In the U.S. time is money, so if a small error is made at work, or a minor miscalculation, oftentimes, it’s easier and more cost-effective to move on without investigating what went wrong. If it’s inefficient to struggle through troubleshooting, or if it costs more money than the problem is worth, we typically brush it off.

The same philosophy does not apply in Japan, especially in business. In Japan, if you make a mistake, the mentality is to investigate and learn from the mistake, regardless of its magnitude. The time it takes to figure it out may cost more than the actual mistake itself, but the Japanese place a high value on reducing errors and inefficient processes.

For example, in a retail store, if there is one dollar missing in the cashier’s drawer, many retailers here would say, “Don’t make the same mistake,” and move on. Because it would cost the business more than that missing dollar to figure out what went wrong. This is assuming the mistake won’t likely be repeated. But in Japan, although the cost to figure out a 100 yen (or one dollar) shortfall in the drawer may cost the company way more than 100 yen to figure out, it’s important this mistake is analyzed, learned from, and the process improved.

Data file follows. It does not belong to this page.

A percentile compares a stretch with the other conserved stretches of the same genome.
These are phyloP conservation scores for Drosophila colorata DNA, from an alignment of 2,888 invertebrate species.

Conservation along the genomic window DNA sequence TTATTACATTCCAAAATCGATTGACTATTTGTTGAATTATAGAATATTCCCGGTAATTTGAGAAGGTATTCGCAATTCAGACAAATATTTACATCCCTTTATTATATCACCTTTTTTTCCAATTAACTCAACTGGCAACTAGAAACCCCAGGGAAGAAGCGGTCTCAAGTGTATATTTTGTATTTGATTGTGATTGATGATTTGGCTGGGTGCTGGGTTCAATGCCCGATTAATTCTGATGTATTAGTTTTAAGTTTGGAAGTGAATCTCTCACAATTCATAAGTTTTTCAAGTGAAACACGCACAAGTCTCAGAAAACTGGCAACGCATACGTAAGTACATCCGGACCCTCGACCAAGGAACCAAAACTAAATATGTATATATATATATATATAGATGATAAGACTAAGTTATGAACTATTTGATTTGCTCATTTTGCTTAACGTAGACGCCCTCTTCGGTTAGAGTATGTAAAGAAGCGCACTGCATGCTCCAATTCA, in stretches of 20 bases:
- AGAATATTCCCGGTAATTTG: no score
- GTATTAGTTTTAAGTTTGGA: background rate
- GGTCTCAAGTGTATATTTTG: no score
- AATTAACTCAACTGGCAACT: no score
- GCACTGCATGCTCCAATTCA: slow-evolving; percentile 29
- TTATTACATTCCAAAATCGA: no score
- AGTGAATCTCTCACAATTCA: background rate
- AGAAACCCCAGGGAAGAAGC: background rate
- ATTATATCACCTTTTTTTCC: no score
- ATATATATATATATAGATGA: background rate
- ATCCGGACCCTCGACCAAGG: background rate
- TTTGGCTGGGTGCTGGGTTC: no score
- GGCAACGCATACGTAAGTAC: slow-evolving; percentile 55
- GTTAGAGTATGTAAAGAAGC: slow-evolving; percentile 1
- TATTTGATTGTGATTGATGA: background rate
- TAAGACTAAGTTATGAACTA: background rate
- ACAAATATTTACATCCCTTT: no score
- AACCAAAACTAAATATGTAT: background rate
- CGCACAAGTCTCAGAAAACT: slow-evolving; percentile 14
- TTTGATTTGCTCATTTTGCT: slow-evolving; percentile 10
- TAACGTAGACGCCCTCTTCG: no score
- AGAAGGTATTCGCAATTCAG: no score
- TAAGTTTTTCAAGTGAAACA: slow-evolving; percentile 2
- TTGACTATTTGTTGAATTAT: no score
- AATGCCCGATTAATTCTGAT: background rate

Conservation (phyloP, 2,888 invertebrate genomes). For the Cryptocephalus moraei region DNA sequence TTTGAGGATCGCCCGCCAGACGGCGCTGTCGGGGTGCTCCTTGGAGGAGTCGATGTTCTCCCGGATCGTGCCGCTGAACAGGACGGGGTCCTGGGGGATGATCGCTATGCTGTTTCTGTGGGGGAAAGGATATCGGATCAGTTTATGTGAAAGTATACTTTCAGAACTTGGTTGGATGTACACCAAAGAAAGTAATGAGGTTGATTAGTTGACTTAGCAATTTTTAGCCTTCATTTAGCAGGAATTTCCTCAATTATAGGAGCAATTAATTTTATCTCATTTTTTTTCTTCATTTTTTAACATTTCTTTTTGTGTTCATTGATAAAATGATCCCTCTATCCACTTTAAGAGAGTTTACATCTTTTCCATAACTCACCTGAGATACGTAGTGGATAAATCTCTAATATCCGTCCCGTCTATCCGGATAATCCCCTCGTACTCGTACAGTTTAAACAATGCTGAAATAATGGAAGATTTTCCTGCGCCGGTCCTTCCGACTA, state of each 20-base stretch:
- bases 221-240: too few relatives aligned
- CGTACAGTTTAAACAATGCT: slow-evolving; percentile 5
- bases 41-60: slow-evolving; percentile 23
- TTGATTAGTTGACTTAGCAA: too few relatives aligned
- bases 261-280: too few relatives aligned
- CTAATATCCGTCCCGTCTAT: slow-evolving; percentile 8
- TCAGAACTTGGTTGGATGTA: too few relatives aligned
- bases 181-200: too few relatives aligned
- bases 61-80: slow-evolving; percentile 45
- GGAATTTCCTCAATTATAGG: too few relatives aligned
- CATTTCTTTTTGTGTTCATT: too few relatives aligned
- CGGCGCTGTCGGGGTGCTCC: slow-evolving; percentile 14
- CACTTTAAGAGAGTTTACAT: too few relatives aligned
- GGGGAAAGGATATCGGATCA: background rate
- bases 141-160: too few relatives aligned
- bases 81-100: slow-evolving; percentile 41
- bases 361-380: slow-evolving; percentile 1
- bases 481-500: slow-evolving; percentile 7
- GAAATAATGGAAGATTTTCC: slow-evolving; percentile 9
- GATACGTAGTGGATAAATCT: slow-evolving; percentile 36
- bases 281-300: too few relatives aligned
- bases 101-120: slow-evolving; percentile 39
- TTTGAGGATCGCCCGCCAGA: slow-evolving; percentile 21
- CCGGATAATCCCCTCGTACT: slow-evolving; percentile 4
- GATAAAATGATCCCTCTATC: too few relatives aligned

An improved process eliminates what the Japanese call “muda,” meaning “uselessness, futility, wastefulness,” and many companies, including Toyota’s well-known Total Production System (TPS), have adapted to a management system that eliminates such muda. The idea is for a streamlined process that eliminates any obstacles getting in the way of progress.

In the end, how you view muda is based on your own business values and processes. When working with international business partners, however, it’s best to keep an open mind. After all, my way of doing things is not the only way, and your way will probably be very different. But if we can respect each other’s unique process, observe and learn from each other, we’ll be a lot better off in our business relationships.